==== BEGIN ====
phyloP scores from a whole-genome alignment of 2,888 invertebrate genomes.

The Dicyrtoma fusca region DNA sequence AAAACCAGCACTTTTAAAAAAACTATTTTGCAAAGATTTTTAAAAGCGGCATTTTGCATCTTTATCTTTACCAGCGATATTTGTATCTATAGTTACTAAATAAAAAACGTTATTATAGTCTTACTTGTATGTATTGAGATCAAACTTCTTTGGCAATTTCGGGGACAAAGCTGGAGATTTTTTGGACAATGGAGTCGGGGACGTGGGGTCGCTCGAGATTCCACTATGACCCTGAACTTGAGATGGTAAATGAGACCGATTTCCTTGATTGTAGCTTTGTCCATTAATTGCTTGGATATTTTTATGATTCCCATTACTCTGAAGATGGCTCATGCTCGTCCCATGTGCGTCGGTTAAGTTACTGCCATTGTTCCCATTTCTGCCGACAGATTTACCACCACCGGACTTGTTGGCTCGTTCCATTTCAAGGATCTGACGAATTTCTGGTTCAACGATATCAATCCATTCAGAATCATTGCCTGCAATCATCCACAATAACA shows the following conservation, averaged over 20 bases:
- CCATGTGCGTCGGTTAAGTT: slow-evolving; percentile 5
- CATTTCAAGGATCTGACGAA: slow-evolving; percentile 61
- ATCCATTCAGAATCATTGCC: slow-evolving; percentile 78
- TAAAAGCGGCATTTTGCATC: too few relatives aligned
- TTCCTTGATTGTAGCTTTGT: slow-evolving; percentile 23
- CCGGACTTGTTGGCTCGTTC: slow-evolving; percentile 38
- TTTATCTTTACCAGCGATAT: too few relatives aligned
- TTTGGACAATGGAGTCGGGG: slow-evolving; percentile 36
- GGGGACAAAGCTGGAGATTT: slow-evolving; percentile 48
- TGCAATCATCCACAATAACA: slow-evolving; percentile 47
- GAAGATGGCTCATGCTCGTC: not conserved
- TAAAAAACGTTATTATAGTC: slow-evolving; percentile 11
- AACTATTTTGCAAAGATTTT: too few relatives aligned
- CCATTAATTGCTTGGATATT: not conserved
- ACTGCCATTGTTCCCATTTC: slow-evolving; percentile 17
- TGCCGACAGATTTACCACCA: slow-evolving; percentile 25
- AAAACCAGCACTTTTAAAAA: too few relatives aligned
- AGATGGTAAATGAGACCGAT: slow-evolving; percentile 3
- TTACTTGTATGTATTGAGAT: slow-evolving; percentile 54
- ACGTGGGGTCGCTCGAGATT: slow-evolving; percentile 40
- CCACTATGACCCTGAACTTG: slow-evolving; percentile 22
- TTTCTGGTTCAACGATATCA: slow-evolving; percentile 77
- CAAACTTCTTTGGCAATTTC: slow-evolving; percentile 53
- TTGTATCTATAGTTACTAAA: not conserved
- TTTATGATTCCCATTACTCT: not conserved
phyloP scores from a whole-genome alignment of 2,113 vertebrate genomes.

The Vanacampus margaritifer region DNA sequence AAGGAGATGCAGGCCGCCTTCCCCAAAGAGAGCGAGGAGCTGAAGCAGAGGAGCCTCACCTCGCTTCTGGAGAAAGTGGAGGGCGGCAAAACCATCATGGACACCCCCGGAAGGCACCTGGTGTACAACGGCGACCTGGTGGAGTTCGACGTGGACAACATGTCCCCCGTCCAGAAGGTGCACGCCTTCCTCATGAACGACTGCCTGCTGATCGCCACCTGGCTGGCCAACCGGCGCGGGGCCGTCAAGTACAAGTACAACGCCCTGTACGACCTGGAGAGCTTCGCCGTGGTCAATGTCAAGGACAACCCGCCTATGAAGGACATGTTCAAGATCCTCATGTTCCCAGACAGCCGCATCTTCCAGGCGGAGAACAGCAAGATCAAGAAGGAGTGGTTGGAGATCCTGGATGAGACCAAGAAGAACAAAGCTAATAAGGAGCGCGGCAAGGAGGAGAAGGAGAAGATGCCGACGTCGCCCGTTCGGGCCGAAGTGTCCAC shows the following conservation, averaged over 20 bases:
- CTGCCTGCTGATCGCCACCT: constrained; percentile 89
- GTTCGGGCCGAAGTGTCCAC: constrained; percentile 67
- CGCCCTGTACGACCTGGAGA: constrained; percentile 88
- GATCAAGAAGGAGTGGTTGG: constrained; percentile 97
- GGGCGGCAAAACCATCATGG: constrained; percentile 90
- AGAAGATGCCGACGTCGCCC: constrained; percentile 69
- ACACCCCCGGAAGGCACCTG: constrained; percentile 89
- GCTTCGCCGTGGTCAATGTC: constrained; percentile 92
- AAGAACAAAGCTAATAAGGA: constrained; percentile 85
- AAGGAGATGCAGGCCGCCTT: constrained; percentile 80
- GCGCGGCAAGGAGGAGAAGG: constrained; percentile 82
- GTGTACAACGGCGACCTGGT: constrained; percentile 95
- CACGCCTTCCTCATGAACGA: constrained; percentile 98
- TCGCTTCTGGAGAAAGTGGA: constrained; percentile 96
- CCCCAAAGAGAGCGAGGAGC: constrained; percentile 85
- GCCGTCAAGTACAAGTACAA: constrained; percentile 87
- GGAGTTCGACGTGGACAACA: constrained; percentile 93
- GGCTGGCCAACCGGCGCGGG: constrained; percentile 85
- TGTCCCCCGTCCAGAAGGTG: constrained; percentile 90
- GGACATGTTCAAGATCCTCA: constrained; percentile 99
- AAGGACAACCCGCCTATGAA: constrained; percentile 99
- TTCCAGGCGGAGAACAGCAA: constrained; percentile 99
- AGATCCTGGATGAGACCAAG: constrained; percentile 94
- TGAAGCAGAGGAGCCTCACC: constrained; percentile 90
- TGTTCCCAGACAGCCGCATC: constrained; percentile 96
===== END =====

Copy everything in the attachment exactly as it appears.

phyloP scores from a whole-genome alignment of 2,888 invertebrate genomes.

The Dicyrtoma fusca region DNA sequence AAAACCAGCACTTTTAAAAAAACTATTTTGCAAAGATTTTTAAAAGCGGCATTTTGCATCTTTATCTTTACCAGCGATATTTGTATCTATAGTTACTAAATAAAAAACGTTATTATAGTCTTACTTGTATGTATTGAGATCAAACTTCTTTGGCAATTTCGGGGACAAAGCTGGAGATTTTTTGGACAATGGAGTCGGGGACGTGGGGTCGCTCGAGATTCCACTATGACCCTGAACTTGAGATGGTAAATGAGACCGATTTCCTTGATTGTAGCTTTGTCCATTAATTGCTTGGATATTTTTATGATTCCCATTACTCTGAAGATGGCTCATGCTCGTCCCATGTGCGTCGGTTAAGTTACTGCCATTGTTCCCATTTCTGCCGACAGATTTACCACCACCGGACTTGTTGGCTCGTTCCATTTCAAGGATCTGACGAATTTCTGGTTCAACGATATCAATCCATTCAGAATCATTGCCTGCAATCATCCACAATAACA shows the following conservation, averaged over 20 bases:
- CCATGTGCGTCGGTTAAGTT: slow-evolving; percentile 5
- CATTTCAAGGATCTGACGAA: slow-evolving; percentile 61
- ATCCATTCAGAATCATTGCC: slow-evolving; percentile 78
- TAAAAGCGGCATTTTGCATC: too few relatives aligned
- TTCCTTGATTGTAGCTTTGT: slow-evolving; percentile 23
- CCGGACTTGTTGGCTCGTTC: slow-evolving; percentile 38
- TTTATCTTTACCAGCGATAT: too few relatives aligned
- TTTGGACAATGGAGTCGGGG: slow-evolving; percentile 36
- GGGGACAAAGCTGGAGATTT: slow-evolving; percentile 48
- TGCAATCATCCACAATAACA: slow-evolving; percentile 47
- GAAGATGGCTCATGCTCGTC: not conserved
- TAAAAAACGTTATTATAGTC: slow-evolving; percentile 11
- AACTATTTTGCAAAGATTTT: too few relatives aligned
- CCATTAATTGCTTGGATATT: not conserved
- ACTGCCATTGTTCCCATTTC: slow-evolving; percentile 17
- TGCCGACAGATTTACCACCA: slow-evolving; percentile 25
- AAAACCAGCACTTTTAAAAA: too few relatives aligned
- AGATGGTAAATGAGACCGAT: slow-evolving; percentile 3
- TTACTTGTATGTATTGAGAT: slow-evolving; percentile 54
- ACGTGGGGTCGCTCGAGATT: slow-evolving; percentile 40
- CCACTATGACCCTGAACTTG: slow-evolving; percentile 22
- TTTCTGGTTCAACGATATCA: slow-evolving; percentile 77
- CAAACTTCTTTGGCAATTTC: slow-evolving; percentile 53
- TTGTATCTATAGTTACTAAA: not conserved
- TTTATGATTCCCATTACTCT: not conserved
phyloP scores from a whole-genome alignment of 2,113 vertebrate genomes.

The Vanacampus margaritifer region DNA sequence AAGGAGATGCAGGCCGCCTTCCCCAAAGAGAGCGAGGAGCTGAAGCAGAGGAGCCTCACCTCGCTTCTGGAGAAAGTGGAGGGCGGCAAAACCATCATGGACACCCCCGGAAGGCACCTGGTGTACAACGGCGACCTGGTGGAGTTCGACGTGGACAACATGTCCCCCGTCCAGAAGGTGCACGCCTTCCTCATGAACGACTGCCTGCTGATCGCCACCTGGCTGGCCAACCGGCGCGGGGCCGTCAAGTACAAGTACAACGCCCTGTACGACCTGGAGAGCTTCGCCGTGGTCAATGTCAAGGACAACCCGCCTATGAAGGACATGTTCAAGATCCTCATGTTCCCAGACAGCCGCATCTTCCAGGCGGAGAACAGCAAGATCAAGAAGGAGTGGTTGGAGATCCTGGATGAGACCAAGAAGAACAAAGCTAATAAGGAGCGCGGCAAGGAGGAGAAGGAGAAGATGCCGACGTCGCCCGTTCGGGCCGAAGTGTCCAC shows the following conservation, averaged over 20 bases:
- CTGCCTGCTGATCGCCACCT: constrained; percentile 89
- GTTCGGGCCGAAGTGTCCAC: constrained; percentile 67
- CGCCCTGTACGACCTGGAGA: constrained; percentile 88
- GATCAAGAAGGAGTGGTTGG: constrained; percentile 97
- GGGCGGCAAAACCATCATGG: constrained; percentile 90
- AGAAGATGCCGACGTCGCCC: constrained; percentile 69
- ACACCCCCGGAAGGCACCTG: constrained; percentile 89
- GCTTCGCCGTGGTCAATGTC: constrained; percentile 92
- AAGAACAAAGCTAATAAGGA: constrained; percentile 85
- AAGGAGATGCAGGCCGCCTT: constrained; percentile 80
- GCGCGGCAAGGAGGAGAAGG: constrained; percentile 82
- GTGTACAACGGCGACCTGGT: constrained; percentile 95
- CACGCCTTCCTCATGAACGA: constrained; percentile 98
- TCGCTTCTGGAGAAAGTGGA: constrained; percentile 96
- CCCCAAAGAGAGCGAGGAGC: constrained; percentile 85
- GCCGTCAAGTACAAGTACAA: constrained; percentile 87
- GGAGTTCGACGTGGACAACA: constrained; percentile 93
- GGCTGGCCAACCGGCGCGGG: constrained; percentile 85
- TGTCCCCCGTCCAGAAGGTG: constrained; percentile 90
- GGACATGTTCAAGATCCTCA: constrained; percentile 99
- AAGGACAACCCGCCTATGAA: constrained; percentile 99
- TTCCAGGCGGAGAACAGCAA: constrained; percentile 99
- AGATCCTGGATGAGACCAAG: constrained; percentile 94
- TGAAGCAGAGGAGCCTCACC: constrained; percentile 90
- TGTTCCCAGACAGCCGCATC: constrained; percentile 96